Risk-based targeting: identifying disproportionalities in the sources and effects of industrial pollution

Am J Public Health. 2011 Dec;101 Suppl 1(Suppl 1):S231-7. doi: 10.2105/AJPH.2011.300120. Epub 2011 Aug 11.

Abstract

Objectives: I assessed the distribution of relative health risk from industrial air pollution in Milwaukee, Wisconsin, and the extent to which risk was disproportionately attributable to a minority of facilities.

Methods: I spatially linked data on airborne emissions, health risk, and sociodemographics by census tract, coupling disproportionality measurements from 2 perspectives: the health risk borne by communities and the harms produced by individual polluters.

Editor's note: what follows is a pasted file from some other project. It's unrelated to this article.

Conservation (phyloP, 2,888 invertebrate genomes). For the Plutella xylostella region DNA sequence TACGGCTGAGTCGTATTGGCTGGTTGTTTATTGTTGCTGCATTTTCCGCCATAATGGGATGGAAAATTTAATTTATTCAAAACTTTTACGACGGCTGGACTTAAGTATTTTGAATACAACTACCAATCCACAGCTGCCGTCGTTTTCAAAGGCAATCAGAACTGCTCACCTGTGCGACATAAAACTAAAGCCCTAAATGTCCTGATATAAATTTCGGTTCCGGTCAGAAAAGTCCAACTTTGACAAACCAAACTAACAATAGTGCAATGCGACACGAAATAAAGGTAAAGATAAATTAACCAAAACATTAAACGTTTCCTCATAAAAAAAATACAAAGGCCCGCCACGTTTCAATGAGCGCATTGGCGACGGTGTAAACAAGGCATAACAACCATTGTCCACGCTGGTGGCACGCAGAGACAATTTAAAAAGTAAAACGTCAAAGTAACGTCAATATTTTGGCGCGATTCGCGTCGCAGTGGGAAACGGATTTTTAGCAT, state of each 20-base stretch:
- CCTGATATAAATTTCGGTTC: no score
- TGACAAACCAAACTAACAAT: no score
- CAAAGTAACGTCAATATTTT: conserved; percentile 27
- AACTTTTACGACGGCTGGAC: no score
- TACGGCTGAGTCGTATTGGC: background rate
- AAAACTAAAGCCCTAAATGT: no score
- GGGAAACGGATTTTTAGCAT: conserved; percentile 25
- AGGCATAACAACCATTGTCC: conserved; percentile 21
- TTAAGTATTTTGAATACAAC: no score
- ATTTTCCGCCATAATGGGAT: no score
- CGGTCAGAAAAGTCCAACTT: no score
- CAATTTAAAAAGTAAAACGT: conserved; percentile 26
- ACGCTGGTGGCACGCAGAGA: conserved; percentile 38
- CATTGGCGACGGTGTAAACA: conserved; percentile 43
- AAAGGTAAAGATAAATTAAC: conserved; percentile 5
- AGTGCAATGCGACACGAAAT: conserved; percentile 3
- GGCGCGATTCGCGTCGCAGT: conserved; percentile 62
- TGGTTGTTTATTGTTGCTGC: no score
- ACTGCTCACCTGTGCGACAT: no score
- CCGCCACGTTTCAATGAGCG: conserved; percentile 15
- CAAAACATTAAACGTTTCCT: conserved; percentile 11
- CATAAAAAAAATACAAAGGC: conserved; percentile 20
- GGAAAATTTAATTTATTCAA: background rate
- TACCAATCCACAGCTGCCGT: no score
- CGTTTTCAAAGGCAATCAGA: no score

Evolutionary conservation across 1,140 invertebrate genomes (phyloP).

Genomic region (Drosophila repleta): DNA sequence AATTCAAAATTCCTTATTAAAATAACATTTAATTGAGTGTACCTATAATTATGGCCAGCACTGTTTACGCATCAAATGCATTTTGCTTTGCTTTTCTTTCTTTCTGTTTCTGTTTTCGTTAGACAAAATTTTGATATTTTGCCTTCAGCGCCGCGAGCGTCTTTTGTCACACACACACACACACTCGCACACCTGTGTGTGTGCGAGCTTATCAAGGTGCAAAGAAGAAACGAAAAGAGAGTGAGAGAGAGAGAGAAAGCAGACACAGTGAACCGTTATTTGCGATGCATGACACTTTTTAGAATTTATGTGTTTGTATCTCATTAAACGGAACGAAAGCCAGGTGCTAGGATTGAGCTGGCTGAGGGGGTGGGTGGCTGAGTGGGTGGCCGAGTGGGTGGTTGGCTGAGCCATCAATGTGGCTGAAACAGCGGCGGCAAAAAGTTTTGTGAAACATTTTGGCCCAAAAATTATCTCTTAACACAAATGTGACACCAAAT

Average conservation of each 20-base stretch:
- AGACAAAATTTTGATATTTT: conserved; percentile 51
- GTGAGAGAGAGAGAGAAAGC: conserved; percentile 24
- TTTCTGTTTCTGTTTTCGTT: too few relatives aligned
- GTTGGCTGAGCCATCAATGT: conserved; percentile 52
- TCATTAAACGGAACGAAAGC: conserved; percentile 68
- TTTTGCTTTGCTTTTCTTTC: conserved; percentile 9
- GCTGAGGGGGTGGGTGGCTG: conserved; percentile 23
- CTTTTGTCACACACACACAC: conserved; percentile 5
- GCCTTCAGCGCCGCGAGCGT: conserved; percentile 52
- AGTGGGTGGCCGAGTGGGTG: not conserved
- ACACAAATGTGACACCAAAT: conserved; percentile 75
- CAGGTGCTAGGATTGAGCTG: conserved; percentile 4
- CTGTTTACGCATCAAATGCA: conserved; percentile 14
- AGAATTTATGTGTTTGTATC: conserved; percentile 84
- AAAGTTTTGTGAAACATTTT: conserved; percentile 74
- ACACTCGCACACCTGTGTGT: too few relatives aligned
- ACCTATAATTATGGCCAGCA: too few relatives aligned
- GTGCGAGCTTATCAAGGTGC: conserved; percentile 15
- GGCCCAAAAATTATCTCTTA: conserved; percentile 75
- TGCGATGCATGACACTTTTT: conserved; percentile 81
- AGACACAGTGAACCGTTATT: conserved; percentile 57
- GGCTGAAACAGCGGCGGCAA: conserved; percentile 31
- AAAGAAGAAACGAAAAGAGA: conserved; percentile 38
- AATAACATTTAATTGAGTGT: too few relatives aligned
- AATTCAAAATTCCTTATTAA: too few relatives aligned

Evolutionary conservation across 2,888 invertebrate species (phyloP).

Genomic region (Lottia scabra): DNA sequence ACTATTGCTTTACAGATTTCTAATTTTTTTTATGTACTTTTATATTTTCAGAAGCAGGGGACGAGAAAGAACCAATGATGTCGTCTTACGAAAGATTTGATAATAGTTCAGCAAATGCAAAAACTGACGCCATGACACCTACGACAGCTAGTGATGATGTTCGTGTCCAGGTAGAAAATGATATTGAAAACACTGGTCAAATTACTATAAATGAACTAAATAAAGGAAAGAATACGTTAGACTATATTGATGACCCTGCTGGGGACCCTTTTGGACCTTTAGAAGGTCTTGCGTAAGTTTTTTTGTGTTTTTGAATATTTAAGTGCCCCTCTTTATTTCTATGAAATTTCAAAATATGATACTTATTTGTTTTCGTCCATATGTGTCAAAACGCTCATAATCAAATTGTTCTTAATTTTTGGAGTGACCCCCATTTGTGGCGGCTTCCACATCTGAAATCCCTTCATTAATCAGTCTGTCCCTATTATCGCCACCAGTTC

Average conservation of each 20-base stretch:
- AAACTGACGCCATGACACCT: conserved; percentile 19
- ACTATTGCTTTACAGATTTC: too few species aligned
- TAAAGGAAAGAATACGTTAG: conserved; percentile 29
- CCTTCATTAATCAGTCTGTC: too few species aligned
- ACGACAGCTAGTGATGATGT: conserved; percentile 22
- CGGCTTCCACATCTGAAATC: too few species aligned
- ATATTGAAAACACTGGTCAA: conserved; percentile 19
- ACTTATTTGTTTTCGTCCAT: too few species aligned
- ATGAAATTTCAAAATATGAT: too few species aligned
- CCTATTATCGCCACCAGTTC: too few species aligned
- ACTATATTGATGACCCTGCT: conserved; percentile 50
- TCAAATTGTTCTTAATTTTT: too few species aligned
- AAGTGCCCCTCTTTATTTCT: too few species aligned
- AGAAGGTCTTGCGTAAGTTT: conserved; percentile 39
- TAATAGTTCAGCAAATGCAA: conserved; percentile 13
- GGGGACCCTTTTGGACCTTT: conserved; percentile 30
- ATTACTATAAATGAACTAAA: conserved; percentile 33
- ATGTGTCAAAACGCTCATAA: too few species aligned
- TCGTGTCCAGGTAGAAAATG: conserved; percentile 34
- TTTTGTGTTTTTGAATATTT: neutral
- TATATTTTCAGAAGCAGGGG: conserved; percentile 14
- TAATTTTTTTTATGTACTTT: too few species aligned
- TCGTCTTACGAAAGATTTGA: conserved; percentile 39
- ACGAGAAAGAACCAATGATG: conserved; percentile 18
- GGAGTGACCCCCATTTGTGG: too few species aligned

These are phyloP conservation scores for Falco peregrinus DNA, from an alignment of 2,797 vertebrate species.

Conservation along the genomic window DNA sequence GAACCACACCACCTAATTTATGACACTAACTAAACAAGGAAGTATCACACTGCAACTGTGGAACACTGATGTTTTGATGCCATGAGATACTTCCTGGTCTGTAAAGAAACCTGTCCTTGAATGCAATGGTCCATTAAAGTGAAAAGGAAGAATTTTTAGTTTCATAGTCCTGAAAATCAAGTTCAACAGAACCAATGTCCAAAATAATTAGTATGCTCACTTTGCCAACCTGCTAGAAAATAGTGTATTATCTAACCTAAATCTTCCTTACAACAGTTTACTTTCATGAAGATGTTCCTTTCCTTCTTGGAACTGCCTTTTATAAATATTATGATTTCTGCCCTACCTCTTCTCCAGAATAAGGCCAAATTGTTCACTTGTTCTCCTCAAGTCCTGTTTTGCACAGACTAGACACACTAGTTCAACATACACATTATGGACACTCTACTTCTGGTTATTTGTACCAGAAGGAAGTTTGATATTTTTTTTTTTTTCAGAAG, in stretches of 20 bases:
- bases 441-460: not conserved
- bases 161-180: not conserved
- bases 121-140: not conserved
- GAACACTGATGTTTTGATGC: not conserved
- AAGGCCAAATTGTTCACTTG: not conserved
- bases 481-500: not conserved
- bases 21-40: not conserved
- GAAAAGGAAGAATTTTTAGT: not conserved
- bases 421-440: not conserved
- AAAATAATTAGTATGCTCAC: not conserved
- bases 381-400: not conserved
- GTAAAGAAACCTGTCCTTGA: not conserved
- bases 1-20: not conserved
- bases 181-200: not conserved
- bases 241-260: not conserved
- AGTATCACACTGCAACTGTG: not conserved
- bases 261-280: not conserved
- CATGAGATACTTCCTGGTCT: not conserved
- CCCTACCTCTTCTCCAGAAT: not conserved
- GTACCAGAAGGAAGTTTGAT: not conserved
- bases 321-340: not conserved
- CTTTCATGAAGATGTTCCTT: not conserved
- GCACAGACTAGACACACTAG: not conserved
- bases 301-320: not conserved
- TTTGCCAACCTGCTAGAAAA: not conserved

Results: Of Milwaukee's 307 census tracts, 90 warranted the highest environmental justice concern. Striking variations in risk production existed between industrial polluters. Of 299 facilities with reported emissions, 30 (10%) contributed 90% of all health risk.

Conclusions: This research adds to an emerging body of work connecting environmental health risk, environmental justice, and corporate responsibility. Findings support the hypothesis that relatively few heavy polluters create most environmental health risk. Environmental policy often devotes insufficient attention to such outliers, in part because of the questionable assumption that pollution is economically necessary for jobs or essential products. Increased emphasis on risk-based targeting of the worst polluters could significantly improve environmental quality and health in overburdened communities.

Publication types

  • Research Support, Non-U.S. Gov't
  • Research Support, U.S. Gov't, Non-P.H.S.

MeSH terms

  • Air Pollution
  • Environmental Exposure / adverse effects
  • Environmental Exposure / analysis*
  • Environmental Health*
  • Humans
  • Industry*
  • Risk Assessment
  • Social Justice*
  • Socioeconomic Factors
  • Wisconsin